Aeromotive has developed a new Flex Fuel Sensor Adapter to accommodate high-flow demands while still allowing the OEM Flex Fuel sensor to accurately read the ethanol-gasoline ratio in the fuel system at all times.
Ethanol requires 30% more volume compared to gasoline, and OEM Flex Fuel sensors commonly become a restriction point on high-flow fuel systems. The adapter allows a portion of the fuel to pass through the sensor while the remainder is diverted through a secondary channel with vastly increased flow capacity. This new sensor adapter is designed to work with OEM Flex Fuel sensors part numbers 13577429, 13577379 and 13577394, allowing fuel to flow above 400 liters per hour.
Aeromotive’s Flex Fuel Sensor Adapter features ORB -10 inlet and outlet ports that can be adapted to any size fuel line with a dual O-ring seal for the OEM Flex Fuel sensor’s 3/8-inch tube. The adapter’s body is constructed from 6061-T6 aluminum alloy with a bright-dip anodized finish and is sold pre-assembled as a body without the OEM sensor. Parts cannot be sold separately.
Aeromotive’s one-year limited warranty backs the Flex Fuel Sensor Adapter.
7805 Barton Street
Lenexa, KS 66214
Thanks to the steady march of progress, automotive technology has advanced in countless ways over recent decades. It’s rare that an innovation completely upends the established engineering solutions, though – for the most part, these improvements tend to come as an evolution or refinement of an existing design. But every once in a while, something appears that simply rewrites the script. And in the realm of fuel level sending units, that ‘something’ is the new Easy Level. “There’s never been a LiDAR fuel level sending unit in the automotive aftermarket before,” says John McLeod of Classic Instruments. “This is the first of its kind.”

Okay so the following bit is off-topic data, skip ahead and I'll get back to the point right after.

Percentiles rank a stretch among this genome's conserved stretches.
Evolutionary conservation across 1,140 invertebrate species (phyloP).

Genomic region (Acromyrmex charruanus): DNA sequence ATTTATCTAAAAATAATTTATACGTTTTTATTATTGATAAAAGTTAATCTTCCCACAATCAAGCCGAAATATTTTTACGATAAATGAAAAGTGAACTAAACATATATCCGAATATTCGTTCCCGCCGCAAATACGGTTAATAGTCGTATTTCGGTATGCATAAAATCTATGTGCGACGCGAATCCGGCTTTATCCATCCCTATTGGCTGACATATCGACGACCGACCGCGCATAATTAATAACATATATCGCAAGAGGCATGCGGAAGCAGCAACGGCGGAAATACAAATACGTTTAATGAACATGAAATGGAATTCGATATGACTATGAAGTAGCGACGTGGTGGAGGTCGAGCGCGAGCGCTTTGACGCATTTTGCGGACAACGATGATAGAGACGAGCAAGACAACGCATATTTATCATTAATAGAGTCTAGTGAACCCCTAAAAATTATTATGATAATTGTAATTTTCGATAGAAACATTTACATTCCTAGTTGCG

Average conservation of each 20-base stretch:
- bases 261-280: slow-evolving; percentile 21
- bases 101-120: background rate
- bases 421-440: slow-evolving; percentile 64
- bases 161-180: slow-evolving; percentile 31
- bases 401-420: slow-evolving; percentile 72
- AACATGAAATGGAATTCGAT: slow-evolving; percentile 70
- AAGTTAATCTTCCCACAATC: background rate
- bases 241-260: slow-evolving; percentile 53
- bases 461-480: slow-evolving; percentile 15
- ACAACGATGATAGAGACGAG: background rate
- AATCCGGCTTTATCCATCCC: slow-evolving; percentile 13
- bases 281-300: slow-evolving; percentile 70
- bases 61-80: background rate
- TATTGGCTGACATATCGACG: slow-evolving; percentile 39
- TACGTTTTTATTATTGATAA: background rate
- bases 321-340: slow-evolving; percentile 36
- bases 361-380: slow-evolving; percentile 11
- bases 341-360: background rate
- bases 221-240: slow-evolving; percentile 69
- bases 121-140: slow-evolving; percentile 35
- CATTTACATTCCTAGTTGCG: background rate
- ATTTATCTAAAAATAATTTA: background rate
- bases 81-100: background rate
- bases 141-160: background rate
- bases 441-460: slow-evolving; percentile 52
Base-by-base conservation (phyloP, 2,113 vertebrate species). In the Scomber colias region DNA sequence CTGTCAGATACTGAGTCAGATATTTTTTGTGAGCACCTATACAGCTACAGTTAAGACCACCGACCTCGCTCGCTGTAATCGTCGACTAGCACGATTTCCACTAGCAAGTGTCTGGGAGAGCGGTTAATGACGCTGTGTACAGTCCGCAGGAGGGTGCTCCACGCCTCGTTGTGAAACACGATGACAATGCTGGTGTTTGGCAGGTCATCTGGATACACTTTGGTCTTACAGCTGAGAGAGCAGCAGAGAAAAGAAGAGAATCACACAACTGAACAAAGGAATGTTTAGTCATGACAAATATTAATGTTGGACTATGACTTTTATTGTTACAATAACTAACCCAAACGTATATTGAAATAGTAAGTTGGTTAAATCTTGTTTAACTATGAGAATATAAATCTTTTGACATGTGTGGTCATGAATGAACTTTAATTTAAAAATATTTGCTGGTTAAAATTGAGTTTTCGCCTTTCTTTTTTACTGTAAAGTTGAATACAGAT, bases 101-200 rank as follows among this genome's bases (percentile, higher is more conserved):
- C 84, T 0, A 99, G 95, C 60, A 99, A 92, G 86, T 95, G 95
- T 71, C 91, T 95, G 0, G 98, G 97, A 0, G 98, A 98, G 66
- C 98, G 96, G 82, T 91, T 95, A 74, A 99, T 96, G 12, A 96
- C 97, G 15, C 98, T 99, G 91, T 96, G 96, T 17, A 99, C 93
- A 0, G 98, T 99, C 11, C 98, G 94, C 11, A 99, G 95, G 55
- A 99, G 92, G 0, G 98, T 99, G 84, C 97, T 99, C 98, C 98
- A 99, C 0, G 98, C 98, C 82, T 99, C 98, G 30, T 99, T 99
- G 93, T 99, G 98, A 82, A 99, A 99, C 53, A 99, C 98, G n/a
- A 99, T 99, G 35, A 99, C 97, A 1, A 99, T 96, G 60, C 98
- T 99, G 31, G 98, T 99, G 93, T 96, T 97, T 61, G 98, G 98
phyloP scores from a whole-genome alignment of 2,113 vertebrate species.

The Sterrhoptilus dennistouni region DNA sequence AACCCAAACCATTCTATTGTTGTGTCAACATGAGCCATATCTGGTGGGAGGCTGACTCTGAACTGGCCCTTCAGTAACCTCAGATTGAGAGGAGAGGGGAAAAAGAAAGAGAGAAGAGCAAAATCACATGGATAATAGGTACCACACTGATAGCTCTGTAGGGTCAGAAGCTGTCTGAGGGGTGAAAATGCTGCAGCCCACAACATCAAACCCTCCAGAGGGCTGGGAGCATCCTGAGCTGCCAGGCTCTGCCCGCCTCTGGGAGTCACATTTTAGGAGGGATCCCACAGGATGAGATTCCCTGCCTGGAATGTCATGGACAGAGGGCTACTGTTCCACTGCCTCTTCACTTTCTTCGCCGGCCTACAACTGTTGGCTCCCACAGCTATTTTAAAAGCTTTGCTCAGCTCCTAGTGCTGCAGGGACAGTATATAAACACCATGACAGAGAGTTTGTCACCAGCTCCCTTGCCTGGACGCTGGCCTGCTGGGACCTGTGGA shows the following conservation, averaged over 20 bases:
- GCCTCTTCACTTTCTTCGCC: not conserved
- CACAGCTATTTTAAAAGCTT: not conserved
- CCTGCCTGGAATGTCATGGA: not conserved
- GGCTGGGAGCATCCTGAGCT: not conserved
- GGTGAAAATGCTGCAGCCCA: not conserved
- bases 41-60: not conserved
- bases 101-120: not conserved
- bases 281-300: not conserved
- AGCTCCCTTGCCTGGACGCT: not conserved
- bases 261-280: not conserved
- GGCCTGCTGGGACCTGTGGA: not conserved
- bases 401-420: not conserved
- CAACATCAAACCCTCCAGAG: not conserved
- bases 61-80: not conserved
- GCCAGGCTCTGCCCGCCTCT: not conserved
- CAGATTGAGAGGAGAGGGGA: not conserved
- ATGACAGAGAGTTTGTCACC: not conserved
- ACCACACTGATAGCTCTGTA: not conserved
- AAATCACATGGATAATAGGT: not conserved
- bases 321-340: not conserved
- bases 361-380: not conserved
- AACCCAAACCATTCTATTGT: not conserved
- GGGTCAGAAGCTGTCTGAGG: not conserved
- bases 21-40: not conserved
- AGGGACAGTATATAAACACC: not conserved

Since the system uses a laser to measure the distance between the unit and the surface of the fuel, all that’s needed in order to calibrate the system is the depth of the tank itself. McLeod says that fuel tanks are typically 8 inches deep, but the Easy Level can be calibrated to work with tanks are shallow as four inches or as deep as 38 inches. The system can also be recalibrated at any time, and that means that the Easy Level can be swapped into different fuel tanks, or entirely different vehicles, as needed.
“There are very few parts on a car where we have the flexibility to do something like that, and it opens the door to a lot of other ideas. Right now we’re focused on fuel, and this one is designed specifically for measuring that, but the customers will ultimately dictate where we go with this technology. It’s a distance-measuring device, and we can do that with just about anything.”
Easy Level also features a set of dip switches that allow you to adjust its sensitivity to fuel slosh, which in turn affects how quickly the gauge reacts to those momentary fluctuations in perceived fuel levels. “It basically dictates how quickly the gauge pointer will react,” he says. “So if you have an open tank without any baffles and the fuel sloshes a lot, you can slow the response rate down so the gauge isn’t bouncing back and forth as a result of that slosh. Or if you want to speed it up – maybe you’ve got something with a smaller tank that uses lots of fuel – you can also increase that response rate.”
The system is designed to be a direct fit for the five-bolt flange configuration that you’ll find on most fuel tanks, and it’s available to order right now. “It feels like we’re re-creating the wheel here, in a way,” McLeod adds. “When we developed Fuel Link, we thought that was the end-all answer for everything when it came to fuel level sender problems. But this LiDAR system is the pinnacle – this truly takes all of the guesswork out of it. Anybody can do this.”
1801 Russellville Road
Bowling Green, KY 42101